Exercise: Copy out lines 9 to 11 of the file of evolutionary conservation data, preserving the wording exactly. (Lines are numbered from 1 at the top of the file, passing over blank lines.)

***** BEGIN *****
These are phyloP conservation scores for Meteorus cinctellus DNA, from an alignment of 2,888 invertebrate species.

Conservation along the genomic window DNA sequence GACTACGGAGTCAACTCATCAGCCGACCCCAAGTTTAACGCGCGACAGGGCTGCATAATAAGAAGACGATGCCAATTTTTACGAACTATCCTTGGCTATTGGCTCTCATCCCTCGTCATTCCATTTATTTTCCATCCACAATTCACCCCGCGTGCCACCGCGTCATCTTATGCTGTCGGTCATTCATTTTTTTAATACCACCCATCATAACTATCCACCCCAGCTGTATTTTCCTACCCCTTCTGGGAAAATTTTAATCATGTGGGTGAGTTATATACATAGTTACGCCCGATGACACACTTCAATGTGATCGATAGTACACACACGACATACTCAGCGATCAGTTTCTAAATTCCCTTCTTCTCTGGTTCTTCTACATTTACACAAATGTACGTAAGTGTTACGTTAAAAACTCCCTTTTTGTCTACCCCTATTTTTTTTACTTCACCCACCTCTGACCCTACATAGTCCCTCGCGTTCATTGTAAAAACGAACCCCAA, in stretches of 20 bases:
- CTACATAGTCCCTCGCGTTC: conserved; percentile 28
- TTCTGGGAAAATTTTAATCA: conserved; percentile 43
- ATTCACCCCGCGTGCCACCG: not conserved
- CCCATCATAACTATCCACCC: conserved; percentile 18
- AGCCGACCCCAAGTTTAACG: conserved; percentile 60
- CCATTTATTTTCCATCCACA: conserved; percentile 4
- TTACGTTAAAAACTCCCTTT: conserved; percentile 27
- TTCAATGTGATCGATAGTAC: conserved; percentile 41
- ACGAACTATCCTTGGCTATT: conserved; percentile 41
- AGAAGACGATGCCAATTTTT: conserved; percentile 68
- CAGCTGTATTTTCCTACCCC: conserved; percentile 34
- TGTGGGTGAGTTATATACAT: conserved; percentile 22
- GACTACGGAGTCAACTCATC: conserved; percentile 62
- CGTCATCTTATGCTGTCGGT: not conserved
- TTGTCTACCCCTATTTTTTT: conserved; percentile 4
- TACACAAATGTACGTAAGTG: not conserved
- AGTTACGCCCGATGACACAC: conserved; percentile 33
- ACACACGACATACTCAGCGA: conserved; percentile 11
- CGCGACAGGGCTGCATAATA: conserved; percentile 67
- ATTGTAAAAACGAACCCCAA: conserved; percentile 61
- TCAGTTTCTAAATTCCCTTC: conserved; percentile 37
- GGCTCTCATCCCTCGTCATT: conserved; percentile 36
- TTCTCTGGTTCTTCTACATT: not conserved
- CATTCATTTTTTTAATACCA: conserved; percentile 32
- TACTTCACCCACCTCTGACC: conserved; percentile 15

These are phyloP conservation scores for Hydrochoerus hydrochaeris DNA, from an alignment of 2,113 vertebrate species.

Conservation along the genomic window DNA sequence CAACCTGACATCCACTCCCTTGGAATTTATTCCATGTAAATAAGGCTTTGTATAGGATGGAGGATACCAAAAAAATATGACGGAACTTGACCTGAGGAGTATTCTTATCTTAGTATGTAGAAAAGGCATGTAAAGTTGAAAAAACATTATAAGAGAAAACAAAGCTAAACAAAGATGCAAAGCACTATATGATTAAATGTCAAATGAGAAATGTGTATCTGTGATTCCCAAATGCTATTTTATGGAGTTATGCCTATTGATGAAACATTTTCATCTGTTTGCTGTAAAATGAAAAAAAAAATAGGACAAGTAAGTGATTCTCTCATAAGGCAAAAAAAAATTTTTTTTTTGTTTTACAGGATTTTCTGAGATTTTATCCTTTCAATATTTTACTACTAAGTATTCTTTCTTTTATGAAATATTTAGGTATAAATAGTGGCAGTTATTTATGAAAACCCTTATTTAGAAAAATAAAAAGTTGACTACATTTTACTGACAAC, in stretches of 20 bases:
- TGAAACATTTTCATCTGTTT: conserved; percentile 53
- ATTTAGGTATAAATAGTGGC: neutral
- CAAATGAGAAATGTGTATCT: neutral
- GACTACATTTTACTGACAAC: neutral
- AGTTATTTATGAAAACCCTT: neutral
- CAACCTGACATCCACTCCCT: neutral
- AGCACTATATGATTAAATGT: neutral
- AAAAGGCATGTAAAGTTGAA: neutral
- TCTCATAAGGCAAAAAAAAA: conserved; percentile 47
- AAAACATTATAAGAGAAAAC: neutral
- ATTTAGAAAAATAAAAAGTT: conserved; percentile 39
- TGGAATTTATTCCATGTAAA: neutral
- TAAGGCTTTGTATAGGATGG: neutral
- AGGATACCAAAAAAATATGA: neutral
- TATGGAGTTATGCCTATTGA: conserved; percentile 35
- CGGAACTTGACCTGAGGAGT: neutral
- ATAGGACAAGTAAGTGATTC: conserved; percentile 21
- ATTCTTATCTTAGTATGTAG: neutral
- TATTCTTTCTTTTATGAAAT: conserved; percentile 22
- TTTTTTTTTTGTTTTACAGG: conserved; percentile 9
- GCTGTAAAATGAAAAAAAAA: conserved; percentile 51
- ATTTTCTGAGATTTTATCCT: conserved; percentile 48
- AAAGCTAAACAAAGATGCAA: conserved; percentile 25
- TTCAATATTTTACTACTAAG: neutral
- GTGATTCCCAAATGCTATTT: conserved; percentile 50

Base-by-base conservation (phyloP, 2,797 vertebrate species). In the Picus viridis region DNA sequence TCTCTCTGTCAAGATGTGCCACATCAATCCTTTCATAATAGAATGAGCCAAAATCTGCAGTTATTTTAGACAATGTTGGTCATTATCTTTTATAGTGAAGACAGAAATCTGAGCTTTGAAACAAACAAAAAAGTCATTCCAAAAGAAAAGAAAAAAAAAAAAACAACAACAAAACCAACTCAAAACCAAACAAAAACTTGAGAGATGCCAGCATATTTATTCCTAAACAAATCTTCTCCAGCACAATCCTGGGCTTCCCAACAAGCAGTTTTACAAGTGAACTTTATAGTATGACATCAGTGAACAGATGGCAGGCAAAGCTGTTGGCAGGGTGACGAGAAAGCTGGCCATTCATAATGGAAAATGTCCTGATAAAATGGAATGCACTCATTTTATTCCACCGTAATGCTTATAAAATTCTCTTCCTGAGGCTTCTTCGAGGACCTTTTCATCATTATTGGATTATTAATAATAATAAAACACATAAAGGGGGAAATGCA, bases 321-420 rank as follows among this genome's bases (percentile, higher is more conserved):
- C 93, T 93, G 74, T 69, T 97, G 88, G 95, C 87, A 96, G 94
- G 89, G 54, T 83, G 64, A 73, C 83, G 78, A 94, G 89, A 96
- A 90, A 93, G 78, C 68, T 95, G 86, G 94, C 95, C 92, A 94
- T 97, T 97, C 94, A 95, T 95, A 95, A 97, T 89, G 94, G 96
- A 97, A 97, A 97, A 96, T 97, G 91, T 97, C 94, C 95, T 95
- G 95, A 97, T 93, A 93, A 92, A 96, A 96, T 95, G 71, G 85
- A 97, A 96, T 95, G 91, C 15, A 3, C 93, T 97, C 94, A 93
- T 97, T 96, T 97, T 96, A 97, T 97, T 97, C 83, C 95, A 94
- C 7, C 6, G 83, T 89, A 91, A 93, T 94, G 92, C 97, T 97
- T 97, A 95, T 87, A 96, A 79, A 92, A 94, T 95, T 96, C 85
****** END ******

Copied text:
- TTACGTTAAAAACTCCCTTT: conserved; percentile 27
- TTCAATGTGATCGATAGTAC: conserved; percentile 41
- ACGAACTATCCTTGGCTATT: conserved; percentile 41